Trying a Craft I'd Never Heard of

One of the items on my list of 40 Things was to try a craft I'd never heard of. Obviously, it is difficult to try something when you've never even heard of it! My plan was to google "unusual crafts," search through YouTube, ask my crafty friends for advice, and keep my eyes and ears open. It only took a few weeks before opportunity presented itself.  

Lead Fiskateer Rebecca Peck posted a simple question to the Fiskateers. "Who wants to learn how to etch copper?" I was intrigued. I've etched glass before (for my epic 1999 party and at a CHA class), but I've never etched copper and wasn't even aware that anyone does. Perfect for one of my 40 Things! Rebecca set the date for the class, which would be live via Vokle, so I made sure I would be free.  

The materials list was daunting to say the least. When you etch glass, you need glass, a brush, etching cream, some sort of mask, and some sort of adhesive. Easy. When you etch copper, at least the way Rebecca taught us, you need copper, copper wire, a 6 volt battery, wires, clips, an empty container, masking tape, distilled water, salt, rubbing alcohol, paper towels, a scrubber, rubber gloves, stamps, Staz-On ink, a sharpie, and a large workspace. I removed everything from Trevor's bathroom (because it is close to my computer where Rebecca would be teaching the live class) and started gathering materials. 

The three of us gathered in front of my computer at the designated time and waited for instructions. The first part was about how to set up the battery and wiring. Steve did that, thank goodness. Then I cleaned the copper and stamped a design onto it. I used the Sharpie to fill in any imperfections in my stamped image. 

Here's what our setup looked like before Steve turned on the power source. The stamped copper is submerged in super-saturated salt water. It is taped to a bent copper wire, which is attached to the positive terminal. The negative terminal is attached to scrap copper wire. The black tube is a bubbler to move the water around.

As soon as Steve turned on the power, the copper started bubbling like crazy!

After 5 minutes, it looked like this- Tangerine Tango!

We let it bubble for 20 more minutes or so while Rebecca demonstrated some other related techniques. Finally, it was time to remove it. Exciting! I pulled out the copper and wiped it off.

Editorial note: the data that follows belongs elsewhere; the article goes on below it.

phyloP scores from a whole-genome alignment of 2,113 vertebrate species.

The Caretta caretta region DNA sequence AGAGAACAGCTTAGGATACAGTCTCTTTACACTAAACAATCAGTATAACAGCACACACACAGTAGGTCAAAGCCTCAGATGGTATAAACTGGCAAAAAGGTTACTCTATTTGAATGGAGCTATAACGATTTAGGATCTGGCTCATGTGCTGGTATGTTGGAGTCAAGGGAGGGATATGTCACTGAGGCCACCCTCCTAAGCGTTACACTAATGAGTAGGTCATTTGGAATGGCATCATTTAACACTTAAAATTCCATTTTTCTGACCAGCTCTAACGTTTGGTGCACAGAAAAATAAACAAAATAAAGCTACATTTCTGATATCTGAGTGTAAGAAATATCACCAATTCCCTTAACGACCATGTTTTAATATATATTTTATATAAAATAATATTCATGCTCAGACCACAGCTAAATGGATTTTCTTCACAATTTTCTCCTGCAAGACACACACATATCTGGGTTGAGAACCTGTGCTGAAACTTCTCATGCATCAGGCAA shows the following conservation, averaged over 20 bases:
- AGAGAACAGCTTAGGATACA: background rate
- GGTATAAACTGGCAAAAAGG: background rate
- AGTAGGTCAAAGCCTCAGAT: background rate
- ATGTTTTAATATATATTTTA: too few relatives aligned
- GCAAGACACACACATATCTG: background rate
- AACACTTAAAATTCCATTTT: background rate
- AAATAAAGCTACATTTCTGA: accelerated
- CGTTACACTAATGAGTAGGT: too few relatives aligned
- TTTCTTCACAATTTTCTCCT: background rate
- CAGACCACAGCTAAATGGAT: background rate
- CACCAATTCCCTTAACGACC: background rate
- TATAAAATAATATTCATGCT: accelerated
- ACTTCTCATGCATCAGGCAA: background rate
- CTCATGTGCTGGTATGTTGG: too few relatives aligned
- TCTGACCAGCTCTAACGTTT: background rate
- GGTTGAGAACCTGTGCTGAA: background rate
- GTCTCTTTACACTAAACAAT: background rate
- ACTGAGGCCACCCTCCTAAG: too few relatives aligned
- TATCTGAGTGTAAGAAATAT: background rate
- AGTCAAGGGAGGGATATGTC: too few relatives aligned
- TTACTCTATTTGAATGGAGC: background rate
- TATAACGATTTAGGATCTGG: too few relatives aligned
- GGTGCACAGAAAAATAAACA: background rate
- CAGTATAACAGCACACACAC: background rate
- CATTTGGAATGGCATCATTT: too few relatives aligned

Then I used the rubbing alcohol to clean it thoroughly. Hmm... not quite as nice as I'd hoped. Cool though. The shiny part is raised and smooth, while the dark part is rough and sunken.

We continued with cleanup, including removing the wire from the negative terminal. Check it out- it's totally encrusted with some of the copper that was removed from the stamped piece. Very interesting!

I don't see myself ever etching copper again. While the effect was cool (Rebecca's projects looked a zillion times better than mine), it was time-consuming, messy, and complicated. Copper isn't cheap and I have no idea what I'd do with the finished item if it had actually turned out well. But that wasn't the point. I had great fun trying a craft I'd never heard of. Goal #20 accomplished! 


  1. congrats of accomplishing #21. Fascinating process. I don't think I'll be trying it though.

  2. That's awesome!!! I loveeeeeeeeeee how it turned out!!

  3. Cindy,

    I will have post a picture of how mine tuned out. I thi because it sat up side down in the water and then touched the bottom it picked up sediment and really made a mess of things! I'll let you know when I post the picture.

  4. You go girl! I am so proud of you trying a craft you had never heard of! It really does look complicated . . . and I think your finished product turned out great!!!!!

  5. Oh wow! I have never seen this technique before! Super cool! The setup seems like a lot of work though. But kudos on getting another one off your list! :)

  6. Very cool! and what a great experience for you all :) Keep on working on that list, you're getting there!


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